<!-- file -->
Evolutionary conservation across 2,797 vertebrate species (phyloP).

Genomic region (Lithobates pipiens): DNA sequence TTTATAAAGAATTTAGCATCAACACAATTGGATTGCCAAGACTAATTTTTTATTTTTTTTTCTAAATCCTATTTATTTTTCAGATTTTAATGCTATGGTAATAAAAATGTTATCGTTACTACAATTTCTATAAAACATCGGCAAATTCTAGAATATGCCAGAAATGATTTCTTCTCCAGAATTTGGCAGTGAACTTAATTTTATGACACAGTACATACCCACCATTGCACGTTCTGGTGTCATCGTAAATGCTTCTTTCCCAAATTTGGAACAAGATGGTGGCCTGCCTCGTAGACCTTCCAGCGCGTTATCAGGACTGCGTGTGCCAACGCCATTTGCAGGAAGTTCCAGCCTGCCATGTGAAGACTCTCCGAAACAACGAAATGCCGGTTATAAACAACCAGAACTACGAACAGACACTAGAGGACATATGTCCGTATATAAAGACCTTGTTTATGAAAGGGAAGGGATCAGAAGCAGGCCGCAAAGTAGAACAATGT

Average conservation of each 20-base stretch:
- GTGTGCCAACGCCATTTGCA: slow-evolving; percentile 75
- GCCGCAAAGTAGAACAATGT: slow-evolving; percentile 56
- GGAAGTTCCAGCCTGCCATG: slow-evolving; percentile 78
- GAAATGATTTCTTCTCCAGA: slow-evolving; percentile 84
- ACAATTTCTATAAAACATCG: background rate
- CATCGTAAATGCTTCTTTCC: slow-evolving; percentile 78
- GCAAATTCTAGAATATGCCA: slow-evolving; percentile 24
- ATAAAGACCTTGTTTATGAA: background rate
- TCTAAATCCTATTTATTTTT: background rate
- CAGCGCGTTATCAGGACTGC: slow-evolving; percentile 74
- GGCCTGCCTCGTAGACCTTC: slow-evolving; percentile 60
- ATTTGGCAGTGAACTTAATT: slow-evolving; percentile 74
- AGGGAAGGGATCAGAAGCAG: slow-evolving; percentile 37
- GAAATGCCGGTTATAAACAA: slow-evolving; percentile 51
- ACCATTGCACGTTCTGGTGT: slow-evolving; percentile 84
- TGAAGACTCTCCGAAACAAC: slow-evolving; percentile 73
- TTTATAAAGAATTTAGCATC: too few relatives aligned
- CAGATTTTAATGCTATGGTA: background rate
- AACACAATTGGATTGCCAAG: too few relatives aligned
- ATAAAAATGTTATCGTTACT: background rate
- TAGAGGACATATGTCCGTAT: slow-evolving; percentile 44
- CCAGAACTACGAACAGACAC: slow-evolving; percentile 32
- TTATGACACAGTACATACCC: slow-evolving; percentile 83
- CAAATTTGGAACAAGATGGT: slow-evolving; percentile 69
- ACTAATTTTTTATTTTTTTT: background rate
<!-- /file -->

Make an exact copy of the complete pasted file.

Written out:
Evolutionary conservation across 2,797 vertebrate species (phyloP).

Genomic region (Lithobates pipiens): DNA sequence TTTATAAAGAATTTAGCATCAACACAATTGGATTGCCAAGACTAATTTTTTATTTTTTTTTCTAAATCCTATTTATTTTTCAGATTTTAATGCTATGGTAATAAAAATGTTATCGTTACTACAATTTCTATAAAACATCGGCAAATTCTAGAATATGCCAGAAATGATTTCTTCTCCAGAATTTGGCAGTGAACTTAATTTTATGACACAGTACATACCCACCATTGCACGTTCTGGTGTCATCGTAAATGCTTCTTTCCCAAATTTGGAACAAGATGGTGGCCTGCCTCGTAGACCTTCCAGCGCGTTATCAGGACTGCGTGTGCCAACGCCATTTGCAGGAAGTTCCAGCCTGCCATGTGAAGACTCTCCGAAACAACGAAATGCCGGTTATAAACAACCAGAACTACGAACAGACACTAGAGGACATATGTCCGTATATAAAGACCTTGTTTATGAAAGGGAAGGGATCAGAAGCAGGCCGCAAAGTAGAACAATGT

Average conservation of each 20-base stretch:
- GTGTGCCAACGCCATTTGCA: slow-evolving; percentile 75
- GCCGCAAAGTAGAACAATGT: slow-evolving; percentile 56
- GGAAGTTCCAGCCTGCCATG: slow-evolving; percentile 78
- GAAATGATTTCTTCTCCAGA: slow-evolving; percentile 84
- ACAATTTCTATAAAACATCG: background rate
- CATCGTAAATGCTTCTTTCC: slow-evolving; percentile 78
- GCAAATTCTAGAATATGCCA: slow-evolving; percentile 24
- ATAAAGACCTTGTTTATGAA: background rate
- TCTAAATCCTATTTATTTTT: background rate
- CAGCGCGTTATCAGGACTGC: slow-evolving; percentile 74
- GGCCTGCCTCGTAGACCTTC: slow-evolving; percentile 60
- ATTTGGCAGTGAACTTAATT: slow-evolving; percentile 74
- AGGGAAGGGATCAGAAGCAG: slow-evolving; percentile 37
- GAAATGCCGGTTATAAACAA: slow-evolving; percentile 51
- ACCATTGCACGTTCTGGTGT: slow-evolving; percentile 84
- TGAAGACTCTCCGAAACAAC: slow-evolving; percentile 73
- TTTATAAAGAATTTAGCATC: too few relatives aligned
- CAGATTTTAATGCTATGGTA: background rate
- AACACAATTGGATTGCCAAG: too few relatives aligned
- ATAAAAATGTTATCGTTACT: background rate
- TAGAGGACATATGTCCGTAT: slow-evolving; percentile 44
- CCAGAACTACGAACAGACAC: slow-evolving; percentile 32
- TTATGACACAGTACATACCC: slow-evolving; percentile 83
- CAAATTTGGAACAAGATGGT: slow-evolving; percentile 69
- ACTAATTTTTTATTTTTTTT: background rate